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Our Graduates Have ‘Gone Forth to Serve’

From Portsmouth, NH, to Washington, Via Keene State: Dave Wenhold '90, Co-founder and President, Miller/Wenhold Capitol Strategies

David Wenhold
Dave Wenhold can point to a few pivotal events that led him to a successful career as a Washington DC lobbyist. First, he caught the political bug at the age of 6 when he watched School House Rock’s “I’m Just a Bill” video on TV. “No kidding,” he says. When it came to making a decision about colleges, he opted for Keene State over the others, including American University in DC, that had admitted him. “I grew up in New Hampshire, so going to Washington right out of the gate wouldn’t have fit my learning style,” he says. He specifically remembers one class that regularly featured Chinese food or pizza and 20 students debating constitutional law – the kind of experience that can’t be duplicated at a big university. Then, in his junior year, KSC helped him line up an internship with Senator Warren Rudman. “That really got me completely hooked on politics and the ethical side of lobbying,” he says.

Three years after graduation, he returned to campus for a reunion, and one of his former political science professors asked him, “What are you doing hanging around local politics? Go to Washington and you’ll be a success.” Within six months he was in the nation’s capital, where he bartended until landing a job at a grass-roots lobbying firm. That led to work as the top lobbyist for a professional association, after which he founded his own firm. Wenhold has served as president of the American League of Lobbyists, a role in which he won a high profile fight with the Obama Administration on a First Amendment issue regarding the right to petition the government. He’s been honored to help Keene State with some of its legislative initiatives, and he’s been granted the President’s Call to Service Award for his work founding an annual clothing drive to supply business attire to people trying to re-enter the workforce.

His advice to political science students? “Take every opportunity that comes along. I recommend taking advantage of all the placement resources, internships, anything you can do to get involved, because when you get down to Washington, it really is a very competitive atmosphere down here. It’s a lot of type A personalities all vying to be the best at what they do.” Wenhold adds that he’s very happy to talk with any Keene State students who are interested in the field of politics.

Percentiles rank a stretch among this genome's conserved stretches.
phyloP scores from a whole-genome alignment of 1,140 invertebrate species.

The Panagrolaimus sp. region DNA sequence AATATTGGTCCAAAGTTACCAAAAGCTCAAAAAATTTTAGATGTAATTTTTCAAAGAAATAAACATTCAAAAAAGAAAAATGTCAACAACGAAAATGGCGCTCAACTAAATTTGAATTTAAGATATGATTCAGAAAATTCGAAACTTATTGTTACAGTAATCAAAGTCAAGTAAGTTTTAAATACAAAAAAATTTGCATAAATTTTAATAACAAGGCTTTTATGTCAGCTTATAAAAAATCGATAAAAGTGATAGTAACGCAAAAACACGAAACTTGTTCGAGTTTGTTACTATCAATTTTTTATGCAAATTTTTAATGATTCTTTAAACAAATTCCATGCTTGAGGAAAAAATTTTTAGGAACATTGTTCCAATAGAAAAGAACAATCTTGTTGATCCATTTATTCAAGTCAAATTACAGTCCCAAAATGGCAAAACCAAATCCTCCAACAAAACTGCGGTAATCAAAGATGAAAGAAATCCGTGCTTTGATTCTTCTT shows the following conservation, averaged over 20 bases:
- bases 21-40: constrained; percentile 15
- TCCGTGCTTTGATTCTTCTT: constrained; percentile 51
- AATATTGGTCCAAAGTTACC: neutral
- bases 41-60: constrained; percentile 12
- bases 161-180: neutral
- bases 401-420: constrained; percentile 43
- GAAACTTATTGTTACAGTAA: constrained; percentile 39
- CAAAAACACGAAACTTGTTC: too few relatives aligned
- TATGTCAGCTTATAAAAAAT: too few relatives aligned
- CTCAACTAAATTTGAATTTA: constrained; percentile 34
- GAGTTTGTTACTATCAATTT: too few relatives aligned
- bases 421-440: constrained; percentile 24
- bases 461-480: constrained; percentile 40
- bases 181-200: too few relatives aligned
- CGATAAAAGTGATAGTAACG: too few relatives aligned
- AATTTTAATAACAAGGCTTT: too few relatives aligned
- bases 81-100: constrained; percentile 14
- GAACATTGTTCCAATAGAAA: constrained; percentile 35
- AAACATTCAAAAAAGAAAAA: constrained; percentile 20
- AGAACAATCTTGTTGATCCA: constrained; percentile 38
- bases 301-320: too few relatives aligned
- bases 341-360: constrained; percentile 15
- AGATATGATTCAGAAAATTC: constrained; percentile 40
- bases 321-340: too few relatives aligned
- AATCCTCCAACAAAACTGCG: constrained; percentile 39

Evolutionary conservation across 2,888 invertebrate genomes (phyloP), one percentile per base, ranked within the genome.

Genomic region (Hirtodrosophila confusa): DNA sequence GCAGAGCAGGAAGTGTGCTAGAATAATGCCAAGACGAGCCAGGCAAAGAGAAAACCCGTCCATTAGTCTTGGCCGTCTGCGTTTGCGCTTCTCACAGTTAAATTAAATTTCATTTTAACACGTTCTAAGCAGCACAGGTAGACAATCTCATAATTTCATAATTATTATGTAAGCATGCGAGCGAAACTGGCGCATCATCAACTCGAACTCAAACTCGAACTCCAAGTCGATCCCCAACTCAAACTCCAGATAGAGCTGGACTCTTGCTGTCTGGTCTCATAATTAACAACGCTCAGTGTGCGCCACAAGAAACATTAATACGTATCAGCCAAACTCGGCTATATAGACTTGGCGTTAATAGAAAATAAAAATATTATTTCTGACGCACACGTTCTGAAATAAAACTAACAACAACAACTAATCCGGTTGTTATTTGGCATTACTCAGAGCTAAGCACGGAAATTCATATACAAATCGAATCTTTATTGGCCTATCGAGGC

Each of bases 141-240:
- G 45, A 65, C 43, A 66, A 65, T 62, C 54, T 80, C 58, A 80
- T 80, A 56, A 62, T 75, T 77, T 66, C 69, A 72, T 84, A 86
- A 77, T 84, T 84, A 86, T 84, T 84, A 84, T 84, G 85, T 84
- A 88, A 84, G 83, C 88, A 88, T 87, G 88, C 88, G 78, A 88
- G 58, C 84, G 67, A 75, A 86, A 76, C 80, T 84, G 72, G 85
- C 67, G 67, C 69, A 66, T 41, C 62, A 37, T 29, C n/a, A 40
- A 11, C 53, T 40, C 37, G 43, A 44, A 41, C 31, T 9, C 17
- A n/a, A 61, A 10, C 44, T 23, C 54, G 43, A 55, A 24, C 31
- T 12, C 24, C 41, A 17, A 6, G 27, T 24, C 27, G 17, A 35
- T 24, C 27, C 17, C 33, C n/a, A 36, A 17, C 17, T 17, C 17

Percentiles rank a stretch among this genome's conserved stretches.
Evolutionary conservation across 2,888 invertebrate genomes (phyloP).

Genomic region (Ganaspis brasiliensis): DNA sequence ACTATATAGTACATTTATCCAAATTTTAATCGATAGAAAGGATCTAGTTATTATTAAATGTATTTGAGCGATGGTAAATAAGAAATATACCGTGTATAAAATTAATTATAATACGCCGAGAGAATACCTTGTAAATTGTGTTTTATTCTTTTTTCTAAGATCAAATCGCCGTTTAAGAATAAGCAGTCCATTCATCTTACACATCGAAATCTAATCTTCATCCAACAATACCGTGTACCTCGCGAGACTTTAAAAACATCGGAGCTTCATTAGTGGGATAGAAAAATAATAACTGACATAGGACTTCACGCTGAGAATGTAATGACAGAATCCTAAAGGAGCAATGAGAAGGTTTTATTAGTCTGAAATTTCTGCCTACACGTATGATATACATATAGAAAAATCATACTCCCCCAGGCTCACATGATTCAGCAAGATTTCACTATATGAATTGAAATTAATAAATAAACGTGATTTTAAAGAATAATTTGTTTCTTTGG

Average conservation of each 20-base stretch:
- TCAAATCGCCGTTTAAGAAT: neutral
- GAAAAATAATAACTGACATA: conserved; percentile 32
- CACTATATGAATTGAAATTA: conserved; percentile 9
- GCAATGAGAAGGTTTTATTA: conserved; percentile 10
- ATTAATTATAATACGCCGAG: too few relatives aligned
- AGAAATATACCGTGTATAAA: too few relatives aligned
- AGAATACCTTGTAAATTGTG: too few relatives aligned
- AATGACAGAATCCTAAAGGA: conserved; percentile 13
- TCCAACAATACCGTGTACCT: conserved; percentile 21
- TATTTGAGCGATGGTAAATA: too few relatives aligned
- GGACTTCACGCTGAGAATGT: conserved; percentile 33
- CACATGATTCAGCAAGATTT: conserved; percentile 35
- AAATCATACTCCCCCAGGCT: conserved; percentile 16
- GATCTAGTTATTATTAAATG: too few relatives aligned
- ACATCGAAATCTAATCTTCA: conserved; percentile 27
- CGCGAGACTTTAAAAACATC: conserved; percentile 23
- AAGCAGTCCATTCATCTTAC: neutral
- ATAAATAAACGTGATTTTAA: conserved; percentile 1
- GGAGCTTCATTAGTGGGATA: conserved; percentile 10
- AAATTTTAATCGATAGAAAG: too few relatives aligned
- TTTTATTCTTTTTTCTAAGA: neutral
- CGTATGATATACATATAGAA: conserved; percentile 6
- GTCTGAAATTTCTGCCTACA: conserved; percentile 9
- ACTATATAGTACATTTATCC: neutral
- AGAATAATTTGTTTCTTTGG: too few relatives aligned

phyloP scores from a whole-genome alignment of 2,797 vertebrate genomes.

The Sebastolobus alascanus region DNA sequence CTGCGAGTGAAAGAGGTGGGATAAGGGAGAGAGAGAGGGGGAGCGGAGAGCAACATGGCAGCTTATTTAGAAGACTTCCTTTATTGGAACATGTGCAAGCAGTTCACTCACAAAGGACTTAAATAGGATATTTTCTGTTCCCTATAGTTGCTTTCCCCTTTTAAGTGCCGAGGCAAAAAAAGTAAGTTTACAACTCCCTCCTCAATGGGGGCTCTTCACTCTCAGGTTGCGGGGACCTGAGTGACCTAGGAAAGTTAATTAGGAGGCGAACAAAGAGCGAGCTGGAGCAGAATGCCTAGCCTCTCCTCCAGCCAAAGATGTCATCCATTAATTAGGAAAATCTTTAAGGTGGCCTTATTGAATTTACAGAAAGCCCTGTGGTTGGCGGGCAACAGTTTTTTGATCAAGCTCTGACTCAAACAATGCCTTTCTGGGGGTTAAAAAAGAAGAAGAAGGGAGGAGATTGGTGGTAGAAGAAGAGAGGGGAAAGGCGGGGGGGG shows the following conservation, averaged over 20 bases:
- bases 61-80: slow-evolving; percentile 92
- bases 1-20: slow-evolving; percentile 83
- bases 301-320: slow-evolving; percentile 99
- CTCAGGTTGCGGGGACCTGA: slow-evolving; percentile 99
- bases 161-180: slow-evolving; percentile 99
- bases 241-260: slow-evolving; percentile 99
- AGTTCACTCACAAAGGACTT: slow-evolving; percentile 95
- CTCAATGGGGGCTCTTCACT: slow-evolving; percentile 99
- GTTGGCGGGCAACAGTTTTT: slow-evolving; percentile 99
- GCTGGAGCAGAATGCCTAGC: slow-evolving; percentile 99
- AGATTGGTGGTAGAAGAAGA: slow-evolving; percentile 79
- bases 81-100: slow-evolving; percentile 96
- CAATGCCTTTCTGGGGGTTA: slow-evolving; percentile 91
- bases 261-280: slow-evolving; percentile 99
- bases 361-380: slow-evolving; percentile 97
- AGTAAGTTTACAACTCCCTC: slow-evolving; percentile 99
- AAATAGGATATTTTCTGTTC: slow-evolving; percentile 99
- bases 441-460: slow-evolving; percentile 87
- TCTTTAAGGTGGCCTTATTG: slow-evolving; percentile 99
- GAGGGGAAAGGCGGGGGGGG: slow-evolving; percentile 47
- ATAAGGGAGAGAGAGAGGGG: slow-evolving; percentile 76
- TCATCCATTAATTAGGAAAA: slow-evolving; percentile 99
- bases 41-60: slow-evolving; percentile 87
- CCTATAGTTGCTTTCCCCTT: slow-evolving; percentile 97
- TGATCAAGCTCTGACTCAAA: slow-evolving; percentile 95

‘I Want to Teach at a Place Like Keene State’: Christina Ladam ’09, PhD Candidate, University of Colorado, Boulder

Christina Ladam
When Christina Ladam ’09 was a senior at Keene State, the Political Science Department hosted Tamara Draut, a speaker from Demos, a New York City public policy nonprofit that works to reduce political and economic inequality. “I went up to her and said, ‘I’d like to do what you do,’” Ladam remembers. That led her to a post-graduation internship at Demos, which she followed up with a master’s of public administration program at the University of New Hampshire. After she earned her MPA, she returned to Demos for a stint as executive assistant, but knew she really wanted to be doing policy research. Now, she’s starting a PhD program at the University of Colorado at Boulder, where her focus is civic engagement. “I want to teach at a place like Keene State,” she says, “a small liberal arts school.”

Ladam, who grew up in Keene, transferred to Keene State after a year and a half at the University of South Carolina. She didn’t plan on majoring in political science, but she took an intro course because a friend was enrolled and then kept coming back for more. “The classes were what I loved about it,” she says. “They were small, and the professors were really engaging, and were there outside of class. I developed strong relationships with them.” The summer before her senior year, she worked with the Keene Planning Commission, helping to get the community involved in visioning for the future. “It was my first experience in trying to do that kind of work,” she says, “and it’s what I’ve been focused on since.”

The thing that made the biggest impression on her in her political science studies? “The respectful conversations,” she says. “I never felt disrespected or felt that any other students felt disrespected for their views, because doing political science can be really personal. People tend to get heated in political conversations. But the professors were really so perfect at making sure everyone had a chance to share their views in a way that they felt comfortable. That’s very valuable, and it’s not something that you get everywhere. I’ve been to a lot of schools, and the professors at Keene State stand out.”